You just can’t have an experience like this living in a country for two years and then suddenly be plopped back into your own culture, as if you’re supposed to forget this two years like it was all some fantasy.  All that is to say that one of my chief goals getting back to America is to find a Moroccan community or at least one Moroccan person and surprise them with some Arabic.  Or actually get to know them.  I’m not going to pretend like I wouldn’t love to meet a Moroccan-American girl either (take note Katie Frensley).  Or my God, if I could make friends with some Moroccans, and they invited me to their house for some real Moroccan food?!  Best idea ever.

Whatever it takes.  I just want to know that I can continue to connect with this beautiful country even when I’m far from it.  It’ll always be a second home of sorts.  Next.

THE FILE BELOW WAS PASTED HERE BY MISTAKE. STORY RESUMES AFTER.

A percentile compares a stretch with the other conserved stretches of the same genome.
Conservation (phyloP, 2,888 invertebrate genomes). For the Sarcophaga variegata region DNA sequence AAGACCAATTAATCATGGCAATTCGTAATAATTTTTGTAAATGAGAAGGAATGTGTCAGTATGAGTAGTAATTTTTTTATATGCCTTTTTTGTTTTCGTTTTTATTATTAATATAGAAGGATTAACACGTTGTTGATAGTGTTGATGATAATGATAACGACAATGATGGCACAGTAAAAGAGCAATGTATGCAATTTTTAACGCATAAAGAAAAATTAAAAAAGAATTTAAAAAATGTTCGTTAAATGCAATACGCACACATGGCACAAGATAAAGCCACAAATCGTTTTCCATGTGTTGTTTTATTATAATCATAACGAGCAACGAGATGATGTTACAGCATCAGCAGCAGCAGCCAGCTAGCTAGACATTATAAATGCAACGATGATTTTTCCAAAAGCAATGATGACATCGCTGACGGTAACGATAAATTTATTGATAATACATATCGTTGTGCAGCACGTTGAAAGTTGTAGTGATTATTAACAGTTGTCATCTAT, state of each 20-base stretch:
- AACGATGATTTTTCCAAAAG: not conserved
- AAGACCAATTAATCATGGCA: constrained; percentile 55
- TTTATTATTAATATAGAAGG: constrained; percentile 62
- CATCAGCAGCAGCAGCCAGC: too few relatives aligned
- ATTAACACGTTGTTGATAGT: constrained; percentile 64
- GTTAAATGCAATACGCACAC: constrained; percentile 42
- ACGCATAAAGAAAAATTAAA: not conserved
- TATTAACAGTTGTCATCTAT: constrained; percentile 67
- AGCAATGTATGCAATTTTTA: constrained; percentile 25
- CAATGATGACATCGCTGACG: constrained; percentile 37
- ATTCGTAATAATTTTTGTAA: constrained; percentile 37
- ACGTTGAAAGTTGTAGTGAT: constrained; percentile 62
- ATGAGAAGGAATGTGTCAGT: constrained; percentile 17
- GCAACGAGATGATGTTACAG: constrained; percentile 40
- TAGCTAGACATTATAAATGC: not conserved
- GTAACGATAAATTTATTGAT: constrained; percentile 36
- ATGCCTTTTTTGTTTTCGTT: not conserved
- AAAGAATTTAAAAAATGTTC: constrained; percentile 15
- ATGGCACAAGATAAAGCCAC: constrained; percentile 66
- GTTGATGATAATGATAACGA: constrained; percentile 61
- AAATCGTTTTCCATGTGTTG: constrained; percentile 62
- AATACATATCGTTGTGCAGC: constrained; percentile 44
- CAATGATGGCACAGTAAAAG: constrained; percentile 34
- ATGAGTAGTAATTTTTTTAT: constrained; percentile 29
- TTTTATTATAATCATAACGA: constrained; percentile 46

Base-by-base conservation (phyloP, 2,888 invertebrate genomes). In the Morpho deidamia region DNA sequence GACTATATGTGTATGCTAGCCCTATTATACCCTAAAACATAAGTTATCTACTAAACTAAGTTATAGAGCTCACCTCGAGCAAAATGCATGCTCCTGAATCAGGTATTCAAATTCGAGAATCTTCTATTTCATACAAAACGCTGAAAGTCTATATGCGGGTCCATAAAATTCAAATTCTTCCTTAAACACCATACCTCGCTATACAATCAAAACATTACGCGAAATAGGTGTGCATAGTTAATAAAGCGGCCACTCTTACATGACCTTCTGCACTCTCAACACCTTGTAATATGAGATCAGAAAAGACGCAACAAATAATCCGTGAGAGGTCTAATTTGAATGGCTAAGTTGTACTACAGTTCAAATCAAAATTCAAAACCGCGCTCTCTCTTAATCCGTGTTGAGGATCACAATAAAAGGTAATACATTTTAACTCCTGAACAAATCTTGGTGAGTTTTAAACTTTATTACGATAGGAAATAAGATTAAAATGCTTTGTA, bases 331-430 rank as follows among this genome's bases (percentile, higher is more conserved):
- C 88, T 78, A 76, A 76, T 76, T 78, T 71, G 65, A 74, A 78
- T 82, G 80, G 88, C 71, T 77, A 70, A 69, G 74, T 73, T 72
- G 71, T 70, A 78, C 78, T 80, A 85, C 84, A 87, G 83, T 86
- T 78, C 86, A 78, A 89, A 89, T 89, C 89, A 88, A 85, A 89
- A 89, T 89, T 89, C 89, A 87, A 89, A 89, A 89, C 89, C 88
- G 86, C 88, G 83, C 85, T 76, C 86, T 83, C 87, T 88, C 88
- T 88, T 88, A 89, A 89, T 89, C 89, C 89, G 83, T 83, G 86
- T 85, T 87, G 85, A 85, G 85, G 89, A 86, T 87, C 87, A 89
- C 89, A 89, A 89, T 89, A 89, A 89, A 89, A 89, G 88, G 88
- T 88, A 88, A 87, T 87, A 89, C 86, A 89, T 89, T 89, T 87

6. The Unknown

[vimeo 7670356]

Although it can be the source of significant stress, I like not knowing what’s next.  I like the betwixt and between stage of life and the crisis that comes with it as you’re sorting out what to do or where to go.  I like the freedom that comes with that – some feeling that I could pick up and go anywhere in the world and do almost anything, and I like not knowing what that is, because uncertainty fosters dreaming for me.  Of course, I love planning and scheming, too, but I don’t take them seriously anymore.  So much of the time I spent planning things out, I’ve come to realize, is all part of the imagining and dreaming I like to do in the place of all my uncertainties.  Once, that was a place of angst for me, and I loved the angst.  But I no longer have fears about what’s next.  I just trust that whatever’s next will be here before I know it, or as the song says, “The doctor asked him what he was afraid of, just what he was running from; it’s not a fear of success nor of closeness; but of going through life feeling numb.”  You could say, the experience of Peace Corps has made me want to experience so much of life, as much as I can get my hands on, but grabbing hold of those experiences often means not knowing what’s next – of always being on the go in some sense.  I think that fits and describes me well.  And even now when I’m heading home, I’m still heading into the unknown.